United States District Court, N.D. Illinois, Eastern Division
CHINYERE U. NWOKE, Plaintiff,
THE CONSULATE OF NIGERIA, Defendant.
MEMORANDUM OPINION AND ORDER
HONORABLE EDMOND E. CHANG UNITED STATES DISTRICT JUDGE.
case arises from Plaintiff Chinyere U. Nwoke's
unsuccessful attempt to secure passports for herself and her
son from the Consulate of Nigeria. R. 1, Compl. ¶
Nwoke filed this lawsuit (on her own, without a lawyer)
against the Consulate alleging breach of contract and civil
theft. Id. The Consulate now moves to
dismiss, arguing that this Court lacks personal jurisdiction
and subject matter jurisdiction, and (alternatively) that
Nigeria is a more convenient forum. See R. 35, Decl.
of Ike Agwuegbo in Supp. of Mot. to Dismiss ¶¶ 4-5,
10-11; R. 35, Mem. in Supp. of Def.'s Mot. to Dismiss at
15-20. For the reasons discussed below, the Consulate's
motion is granted and the case is dismissed with prejudice.
purposes of deciding the pending motions, the Court accepts
Nwoke's factual allegations as true. In early February
2016, Nwoke sent two money orders to the Consulate of Nigeria
in New York, totaling $412.00 for two passports (one for her
son and one for herself). Compl. ¶¶ 4-10. Consulate
employees then traveled to Chicago to process passport
applications for Chicago-area residents, including Nwoke and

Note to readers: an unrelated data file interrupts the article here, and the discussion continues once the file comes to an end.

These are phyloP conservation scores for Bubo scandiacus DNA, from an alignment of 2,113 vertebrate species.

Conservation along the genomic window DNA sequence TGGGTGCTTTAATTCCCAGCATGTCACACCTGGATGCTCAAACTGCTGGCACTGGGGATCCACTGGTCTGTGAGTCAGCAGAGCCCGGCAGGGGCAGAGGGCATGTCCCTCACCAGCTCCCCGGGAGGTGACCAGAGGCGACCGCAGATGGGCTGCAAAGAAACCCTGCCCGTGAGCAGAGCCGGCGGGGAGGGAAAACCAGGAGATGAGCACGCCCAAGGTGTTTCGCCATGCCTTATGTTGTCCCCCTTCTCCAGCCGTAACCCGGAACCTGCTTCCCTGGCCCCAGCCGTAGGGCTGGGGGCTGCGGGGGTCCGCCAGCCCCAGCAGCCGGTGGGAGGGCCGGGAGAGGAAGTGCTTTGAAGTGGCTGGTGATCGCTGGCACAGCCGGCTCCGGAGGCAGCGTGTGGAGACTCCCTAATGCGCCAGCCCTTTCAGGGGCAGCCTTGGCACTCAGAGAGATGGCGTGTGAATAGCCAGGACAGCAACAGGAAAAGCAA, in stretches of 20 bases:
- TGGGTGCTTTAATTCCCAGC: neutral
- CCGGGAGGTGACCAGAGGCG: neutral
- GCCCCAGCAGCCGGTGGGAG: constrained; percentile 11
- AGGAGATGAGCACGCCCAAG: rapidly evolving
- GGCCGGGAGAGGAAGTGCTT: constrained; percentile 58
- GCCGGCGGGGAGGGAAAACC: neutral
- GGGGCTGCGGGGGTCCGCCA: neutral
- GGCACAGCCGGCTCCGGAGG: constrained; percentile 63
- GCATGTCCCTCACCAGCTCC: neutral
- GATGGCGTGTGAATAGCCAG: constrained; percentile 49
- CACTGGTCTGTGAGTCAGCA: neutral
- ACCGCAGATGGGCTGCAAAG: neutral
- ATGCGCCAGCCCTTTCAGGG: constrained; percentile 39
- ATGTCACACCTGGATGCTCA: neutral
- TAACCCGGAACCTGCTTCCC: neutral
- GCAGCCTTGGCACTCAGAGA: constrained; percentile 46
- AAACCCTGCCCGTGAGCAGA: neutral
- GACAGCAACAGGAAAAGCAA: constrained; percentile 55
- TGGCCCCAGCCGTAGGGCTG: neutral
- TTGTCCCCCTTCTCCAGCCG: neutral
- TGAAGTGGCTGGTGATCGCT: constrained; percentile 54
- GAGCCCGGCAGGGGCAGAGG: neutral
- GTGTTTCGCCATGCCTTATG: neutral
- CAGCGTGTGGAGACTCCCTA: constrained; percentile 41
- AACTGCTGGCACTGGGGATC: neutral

her son. Id. ¶¶ 3, 10, 13. The employees
took their fingerprints and took photos for the passports.
Id. ¶ 11. Nwoke gave the employees two stamped
self-addressed envelopes for mailing the passports back.
Id. ¶ 12. Later, Nwoke repeatedly attempted to
contact the Consulate to find out the status of her passports
but received no response. Id. ¶¶ 14-15.
the passports have not yet been received, Nwoke brought this
lawsuit for breach of contract and civil theft. Id.
¶ 16. Nwoke requests money damages or injunctive relief,
and court costs. Id. p. 4. The Consulate filed a
motion to dismiss for lack personal jurisdiction, subject
matter jurisdiction, and forum non conveniens. See
Decl. of Ike Agwuegbo in Supp. of Mot. to Dismiss
¶¶ 4-5, 10-11; Mem. in Supp. of Def.'s Mot. to
Dismiss at 15-20.
Standard of Review
motion to dismiss under Rule 12(b)(1) tests the
jurisdictional sufficiency of the complaint. Bultasa
Buddhist Temple of Chi. v. Nielsen, 878 F.3d 570, 573
(7th. Cir. 2017). If there are no factual disputes, then the
Court accepts the allegations in the complaint as true, and
draws all reasonable inferences in the plaintiff's favor.
See Capitol Leasing Co. v. F.D.I.C., 999 F.2d 188,
191 (7th Cir. 1993). Having said that, “a plaintiff
faced with a 12(b)(1) motion to dismiss bears the burden of
establishing that the jurisdictional requirements have been
met.” Ctr. for Dermatology and Skin Cancer, Ltd. v.
Burwell, 770 F.3d 586, 588 (7th Cir. 2014).
Service of Process
Consulate argues that service was not properly effectuated
according to the requirements of the Foreign Sovereign
Immunities Act (FSIA), 28 U.S.C. § 1602 et seq.
The Foreign Sovereign Immunities Act contains special
requirements for service of process on foreign states and
their political subdivisions. 28 U.S.C. § 1608(a). The